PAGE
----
Noted American Indian social critic and author Vine Deloria and David Hurst Thomas, director of anthropology at the American Museum of Natural History have resolutions on this and several other related issues that may spell a major reconsideration of the pre-history of North America.

First, in regard to Kennewick Man, Thomas points out that it was incredibly irresponsible to label Kennewick Man as "Caucasian." Modern racial categorizations are not valid when talking about nearly 10,000-year-old remains. The flora, fauna, climate conditions and several other factors have been so altered in the ensuing time as to render modern definitions obsolete.

"It's almost impossible to do a racial composition on a recent corpse. So, when we're talking about an era when modern racial classifications had yet to take shape, it's irresponsible to say this is white or Indian as we know it today," Thomas says.

His book, "Skull Wars," is due out this spring. In it he argues that the problems associated with the Kennewick Man find are more of a political argument than a simple religion versus science debate.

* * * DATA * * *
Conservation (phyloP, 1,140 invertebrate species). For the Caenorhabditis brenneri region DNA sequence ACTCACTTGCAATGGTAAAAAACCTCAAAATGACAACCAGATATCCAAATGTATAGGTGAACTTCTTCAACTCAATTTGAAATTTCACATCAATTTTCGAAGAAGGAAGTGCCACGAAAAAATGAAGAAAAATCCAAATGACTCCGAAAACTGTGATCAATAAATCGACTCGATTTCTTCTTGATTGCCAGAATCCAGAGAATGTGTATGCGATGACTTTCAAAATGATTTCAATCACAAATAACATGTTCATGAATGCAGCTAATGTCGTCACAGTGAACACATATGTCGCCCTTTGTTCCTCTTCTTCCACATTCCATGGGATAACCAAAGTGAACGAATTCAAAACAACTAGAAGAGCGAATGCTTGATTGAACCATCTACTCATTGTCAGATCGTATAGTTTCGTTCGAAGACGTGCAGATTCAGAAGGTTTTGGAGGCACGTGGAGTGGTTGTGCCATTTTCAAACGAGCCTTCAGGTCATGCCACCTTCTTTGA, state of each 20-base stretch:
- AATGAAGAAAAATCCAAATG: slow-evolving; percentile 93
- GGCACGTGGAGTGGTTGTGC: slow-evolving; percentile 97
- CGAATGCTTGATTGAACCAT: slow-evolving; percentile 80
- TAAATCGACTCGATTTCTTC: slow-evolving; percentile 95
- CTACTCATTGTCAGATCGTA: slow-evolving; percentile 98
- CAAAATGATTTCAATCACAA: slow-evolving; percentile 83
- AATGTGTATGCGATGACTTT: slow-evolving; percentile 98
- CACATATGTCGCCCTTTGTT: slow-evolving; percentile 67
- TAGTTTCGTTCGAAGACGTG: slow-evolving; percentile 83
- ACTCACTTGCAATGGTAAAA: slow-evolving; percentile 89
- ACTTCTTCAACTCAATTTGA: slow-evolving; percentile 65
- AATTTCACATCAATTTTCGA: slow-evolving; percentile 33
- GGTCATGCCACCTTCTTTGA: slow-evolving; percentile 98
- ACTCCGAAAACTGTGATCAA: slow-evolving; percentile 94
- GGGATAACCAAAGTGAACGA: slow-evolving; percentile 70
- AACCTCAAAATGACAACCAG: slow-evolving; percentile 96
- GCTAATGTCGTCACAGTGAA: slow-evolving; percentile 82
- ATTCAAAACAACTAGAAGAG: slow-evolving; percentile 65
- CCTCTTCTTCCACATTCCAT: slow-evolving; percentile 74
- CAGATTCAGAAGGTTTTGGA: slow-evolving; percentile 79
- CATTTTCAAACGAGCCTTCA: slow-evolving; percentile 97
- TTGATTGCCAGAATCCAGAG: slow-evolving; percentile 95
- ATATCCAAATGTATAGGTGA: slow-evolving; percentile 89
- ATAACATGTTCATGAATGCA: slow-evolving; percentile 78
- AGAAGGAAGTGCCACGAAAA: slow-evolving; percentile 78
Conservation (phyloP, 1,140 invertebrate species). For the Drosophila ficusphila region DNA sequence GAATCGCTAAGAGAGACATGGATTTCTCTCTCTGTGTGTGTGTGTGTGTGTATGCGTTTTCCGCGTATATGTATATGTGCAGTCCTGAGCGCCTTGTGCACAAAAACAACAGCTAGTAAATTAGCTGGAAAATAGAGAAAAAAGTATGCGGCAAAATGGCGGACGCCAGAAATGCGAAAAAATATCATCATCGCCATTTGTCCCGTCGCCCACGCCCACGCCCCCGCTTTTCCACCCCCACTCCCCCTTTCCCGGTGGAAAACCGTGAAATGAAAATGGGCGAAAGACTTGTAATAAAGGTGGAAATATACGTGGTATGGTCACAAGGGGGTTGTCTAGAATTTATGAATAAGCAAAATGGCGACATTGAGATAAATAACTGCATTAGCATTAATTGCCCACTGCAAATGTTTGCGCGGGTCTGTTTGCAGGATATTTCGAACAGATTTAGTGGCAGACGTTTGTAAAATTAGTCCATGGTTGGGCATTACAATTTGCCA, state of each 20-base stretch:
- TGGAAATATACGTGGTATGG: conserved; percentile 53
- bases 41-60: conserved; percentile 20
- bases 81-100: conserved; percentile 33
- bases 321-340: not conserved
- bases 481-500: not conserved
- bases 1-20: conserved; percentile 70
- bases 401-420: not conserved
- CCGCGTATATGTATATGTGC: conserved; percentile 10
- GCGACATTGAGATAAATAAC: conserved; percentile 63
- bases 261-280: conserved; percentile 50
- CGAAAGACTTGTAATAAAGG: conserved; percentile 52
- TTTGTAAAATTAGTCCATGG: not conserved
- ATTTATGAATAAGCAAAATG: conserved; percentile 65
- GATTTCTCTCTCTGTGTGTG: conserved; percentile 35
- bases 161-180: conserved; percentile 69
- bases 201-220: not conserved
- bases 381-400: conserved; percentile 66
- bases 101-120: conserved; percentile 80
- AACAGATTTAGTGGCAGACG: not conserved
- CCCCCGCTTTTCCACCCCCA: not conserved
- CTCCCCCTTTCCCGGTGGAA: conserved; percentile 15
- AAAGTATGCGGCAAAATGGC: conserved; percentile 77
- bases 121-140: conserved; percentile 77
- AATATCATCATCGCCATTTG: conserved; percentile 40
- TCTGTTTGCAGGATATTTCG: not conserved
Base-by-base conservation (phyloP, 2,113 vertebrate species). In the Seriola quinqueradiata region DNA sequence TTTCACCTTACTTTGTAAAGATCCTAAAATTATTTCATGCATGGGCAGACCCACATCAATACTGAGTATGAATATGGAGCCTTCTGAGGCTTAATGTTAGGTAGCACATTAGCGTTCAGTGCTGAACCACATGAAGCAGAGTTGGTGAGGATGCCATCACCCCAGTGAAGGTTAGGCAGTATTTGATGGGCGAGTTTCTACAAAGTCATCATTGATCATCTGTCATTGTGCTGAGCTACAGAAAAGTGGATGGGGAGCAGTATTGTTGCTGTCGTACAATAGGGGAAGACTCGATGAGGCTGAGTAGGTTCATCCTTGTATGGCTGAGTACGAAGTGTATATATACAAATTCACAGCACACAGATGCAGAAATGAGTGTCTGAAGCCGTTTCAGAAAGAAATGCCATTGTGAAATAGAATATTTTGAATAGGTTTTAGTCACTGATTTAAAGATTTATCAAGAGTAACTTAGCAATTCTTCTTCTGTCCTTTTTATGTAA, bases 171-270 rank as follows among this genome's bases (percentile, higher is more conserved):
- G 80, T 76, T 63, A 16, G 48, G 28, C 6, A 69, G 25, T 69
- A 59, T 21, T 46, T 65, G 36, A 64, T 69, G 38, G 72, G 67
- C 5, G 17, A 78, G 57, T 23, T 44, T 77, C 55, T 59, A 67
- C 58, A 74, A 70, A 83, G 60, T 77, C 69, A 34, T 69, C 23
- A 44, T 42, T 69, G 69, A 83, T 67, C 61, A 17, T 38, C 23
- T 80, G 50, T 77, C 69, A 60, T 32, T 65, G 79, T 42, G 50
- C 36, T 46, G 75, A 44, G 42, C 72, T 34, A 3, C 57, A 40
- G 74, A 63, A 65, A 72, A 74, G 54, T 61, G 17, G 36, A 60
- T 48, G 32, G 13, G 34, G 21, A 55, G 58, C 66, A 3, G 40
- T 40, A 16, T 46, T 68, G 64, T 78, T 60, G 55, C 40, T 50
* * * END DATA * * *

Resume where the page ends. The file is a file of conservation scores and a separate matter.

On one side are scientists who want to study the bones within the framework of their established views of the peopling of the Americas. Notably their framework includes the Bering Strait theory that says American Indians descended from Asiatic peoples who crossed the Siberian-Alaskan land bridge that opened up during the last ice age some 10,000 to 15,000 years ago.

This theory has come into conflict with various American Indian groups who have a wide variety of agendas. Some believe in a strict and dogmatic view of their tribal religions and, like Christian fundamentalists, believe in a literal interpretation of their creation myths. Others like Deloria take a different tack.